Female Veterans

I like being able to listen to the women speak about their experiences. It provides the listener with a more personal connection to the veteran. You get a sense of the kind of person they are, especially their sense of humor.

Violet Hill Gordon

Violet Hill Gordon was an African American (very interesting!) in the WAAC (Women’s Army Auxiliary Corps) during WWII. After the war ended, she stayed on as the WAAC was absorbed into the Army and became the WAC (Women’s Army Corps), which allowed her to make use of the G.I. Bill. When she left the military at the rank of captain, she completed her education and started a career in social work. The military opened up a new field of work that she had never considered, and it also helped to develop her strength of character.

One of Gordon’s comments that I found particularly entertaining was about her friend joining the Navy. “Her reason for selecting the Navy over the Army was that the Navy uniforms were much more chic. She just couldn’t imagine herself in all that kaki.”

Frances M. Liberty

Frances M. Liberty was part of the Army Nurse Corps and served during WWII, the Korean War, and Vietnam War. During WWII nurses were needed very badly, and in comparison to WWI, they were treated with respect, though they didn’t receive offical rank until 1957. Liberty was part of the first wave at Anzio, where the nurses maintained a foxhole aid station and lost several people. She was separated, but not discharged after the war ended, and went to work in a hospital.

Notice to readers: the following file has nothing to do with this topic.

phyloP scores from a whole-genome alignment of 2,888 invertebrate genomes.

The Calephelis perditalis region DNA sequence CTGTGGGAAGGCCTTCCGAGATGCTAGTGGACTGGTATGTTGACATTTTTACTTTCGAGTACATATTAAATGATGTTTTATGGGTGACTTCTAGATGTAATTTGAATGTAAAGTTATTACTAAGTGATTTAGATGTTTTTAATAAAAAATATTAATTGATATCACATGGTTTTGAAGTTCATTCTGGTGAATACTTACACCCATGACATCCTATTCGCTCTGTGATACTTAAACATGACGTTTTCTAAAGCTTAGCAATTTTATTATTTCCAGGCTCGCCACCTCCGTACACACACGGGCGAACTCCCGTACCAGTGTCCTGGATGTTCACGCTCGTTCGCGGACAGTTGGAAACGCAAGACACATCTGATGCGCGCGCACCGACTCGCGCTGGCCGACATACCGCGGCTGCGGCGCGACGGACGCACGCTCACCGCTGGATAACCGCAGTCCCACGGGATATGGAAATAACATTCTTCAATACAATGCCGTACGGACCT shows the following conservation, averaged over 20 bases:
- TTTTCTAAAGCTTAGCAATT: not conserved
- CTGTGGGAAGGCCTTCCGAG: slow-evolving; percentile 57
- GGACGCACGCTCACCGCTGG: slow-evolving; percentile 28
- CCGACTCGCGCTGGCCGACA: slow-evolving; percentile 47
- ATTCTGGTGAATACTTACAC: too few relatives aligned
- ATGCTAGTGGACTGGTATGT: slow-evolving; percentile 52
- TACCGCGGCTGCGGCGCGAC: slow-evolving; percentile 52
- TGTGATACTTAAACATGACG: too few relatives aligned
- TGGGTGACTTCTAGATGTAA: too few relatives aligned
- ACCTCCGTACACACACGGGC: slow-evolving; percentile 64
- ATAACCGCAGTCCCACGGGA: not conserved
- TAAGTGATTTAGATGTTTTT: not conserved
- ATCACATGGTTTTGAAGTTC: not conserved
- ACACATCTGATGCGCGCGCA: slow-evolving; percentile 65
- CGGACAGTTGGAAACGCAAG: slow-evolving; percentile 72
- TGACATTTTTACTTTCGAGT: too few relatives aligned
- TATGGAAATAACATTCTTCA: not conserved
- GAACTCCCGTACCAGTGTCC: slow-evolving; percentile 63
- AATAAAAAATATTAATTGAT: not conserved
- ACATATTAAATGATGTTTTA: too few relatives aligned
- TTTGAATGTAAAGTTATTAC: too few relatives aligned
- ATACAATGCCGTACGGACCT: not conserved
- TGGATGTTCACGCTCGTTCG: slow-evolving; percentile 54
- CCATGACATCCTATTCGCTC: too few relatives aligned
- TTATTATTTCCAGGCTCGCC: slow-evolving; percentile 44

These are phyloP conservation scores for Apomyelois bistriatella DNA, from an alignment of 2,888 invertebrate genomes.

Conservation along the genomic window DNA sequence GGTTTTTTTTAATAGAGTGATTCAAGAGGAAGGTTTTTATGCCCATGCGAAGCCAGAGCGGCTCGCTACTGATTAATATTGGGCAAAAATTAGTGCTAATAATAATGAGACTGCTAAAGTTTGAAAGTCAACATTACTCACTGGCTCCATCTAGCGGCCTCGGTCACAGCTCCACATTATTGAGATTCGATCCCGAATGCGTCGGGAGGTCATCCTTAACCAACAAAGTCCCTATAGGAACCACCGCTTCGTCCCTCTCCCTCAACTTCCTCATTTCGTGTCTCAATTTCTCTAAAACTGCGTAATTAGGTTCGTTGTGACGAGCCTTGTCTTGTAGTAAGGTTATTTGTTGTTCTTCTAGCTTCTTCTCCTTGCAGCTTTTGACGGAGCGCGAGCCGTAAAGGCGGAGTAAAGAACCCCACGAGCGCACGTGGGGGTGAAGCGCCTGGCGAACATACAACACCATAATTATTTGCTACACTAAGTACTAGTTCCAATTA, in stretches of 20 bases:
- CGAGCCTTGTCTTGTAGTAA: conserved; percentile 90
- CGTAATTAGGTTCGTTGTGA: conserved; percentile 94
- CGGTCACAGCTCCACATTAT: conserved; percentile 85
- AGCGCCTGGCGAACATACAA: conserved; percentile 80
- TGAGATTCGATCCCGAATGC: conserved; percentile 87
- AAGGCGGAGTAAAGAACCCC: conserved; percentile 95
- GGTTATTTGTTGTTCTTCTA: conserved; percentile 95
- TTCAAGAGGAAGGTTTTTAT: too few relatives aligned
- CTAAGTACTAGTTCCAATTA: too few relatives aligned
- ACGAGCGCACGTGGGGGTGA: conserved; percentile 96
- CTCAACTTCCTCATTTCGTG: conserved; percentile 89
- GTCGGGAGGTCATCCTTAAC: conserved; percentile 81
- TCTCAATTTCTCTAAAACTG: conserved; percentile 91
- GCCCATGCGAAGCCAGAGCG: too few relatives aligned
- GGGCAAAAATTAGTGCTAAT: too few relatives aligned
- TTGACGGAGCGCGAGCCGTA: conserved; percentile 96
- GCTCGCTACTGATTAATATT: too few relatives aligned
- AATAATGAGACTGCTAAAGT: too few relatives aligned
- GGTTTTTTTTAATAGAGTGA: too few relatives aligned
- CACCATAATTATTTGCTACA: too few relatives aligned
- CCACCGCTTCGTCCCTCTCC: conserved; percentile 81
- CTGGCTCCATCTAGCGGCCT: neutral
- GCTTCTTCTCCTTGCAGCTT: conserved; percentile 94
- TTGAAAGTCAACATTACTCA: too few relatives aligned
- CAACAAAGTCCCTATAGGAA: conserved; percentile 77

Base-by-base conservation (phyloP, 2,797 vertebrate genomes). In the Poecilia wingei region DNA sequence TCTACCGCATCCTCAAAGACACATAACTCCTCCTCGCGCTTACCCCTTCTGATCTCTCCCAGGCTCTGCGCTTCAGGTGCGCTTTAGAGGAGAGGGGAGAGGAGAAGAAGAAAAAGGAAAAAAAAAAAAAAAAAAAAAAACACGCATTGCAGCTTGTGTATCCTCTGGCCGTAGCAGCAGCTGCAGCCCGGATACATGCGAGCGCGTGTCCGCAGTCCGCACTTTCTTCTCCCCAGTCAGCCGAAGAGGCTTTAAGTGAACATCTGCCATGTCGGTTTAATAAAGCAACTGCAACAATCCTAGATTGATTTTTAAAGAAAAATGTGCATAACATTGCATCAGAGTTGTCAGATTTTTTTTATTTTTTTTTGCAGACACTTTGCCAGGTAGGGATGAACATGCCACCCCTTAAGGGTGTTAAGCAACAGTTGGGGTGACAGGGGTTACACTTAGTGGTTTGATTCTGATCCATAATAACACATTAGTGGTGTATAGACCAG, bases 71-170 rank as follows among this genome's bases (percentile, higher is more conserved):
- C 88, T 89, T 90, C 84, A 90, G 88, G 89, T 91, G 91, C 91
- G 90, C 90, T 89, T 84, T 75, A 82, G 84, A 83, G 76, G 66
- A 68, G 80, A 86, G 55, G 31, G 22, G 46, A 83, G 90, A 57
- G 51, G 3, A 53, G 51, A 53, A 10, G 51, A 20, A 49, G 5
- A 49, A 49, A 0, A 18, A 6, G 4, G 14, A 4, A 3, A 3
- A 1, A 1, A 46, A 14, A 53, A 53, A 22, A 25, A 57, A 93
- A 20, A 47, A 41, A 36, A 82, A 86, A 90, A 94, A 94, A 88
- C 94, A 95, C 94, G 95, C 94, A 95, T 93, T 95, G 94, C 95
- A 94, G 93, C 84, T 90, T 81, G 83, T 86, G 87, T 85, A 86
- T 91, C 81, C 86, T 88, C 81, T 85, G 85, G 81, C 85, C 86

During the Korean War she was called back into service, at the rank of captain. Liberty treated the wounded that were sent back home from Korea, before going there herself. When she left, she stayed on active duty as a teacher. Though she characterized herself as a blunt and impolite nurse, she had the night shifts caring for John Foster Dulles, who she played cards with at Walter Reed.

A colonel by Vietnam Liberty went there three times. The first time she was important in starting M.A.S.H. units. The second time she was there as a disciplinarian to some of the nurses having trouble. The last time she was at Cam Ranh Bay, working in a large hospital when it was attacked. Being a nurse since WWII, Liberty commented on the advanced treatments by the time of Vietnam. She mentioned that triage was the most difficult for Americans to learn. She eventually retired, after 28 years in the military. She was glad for the experience her time in the military provided, though she did have trouble volunteering in hospitals afterwards. They wouldn’t accept her because she was too qualified!

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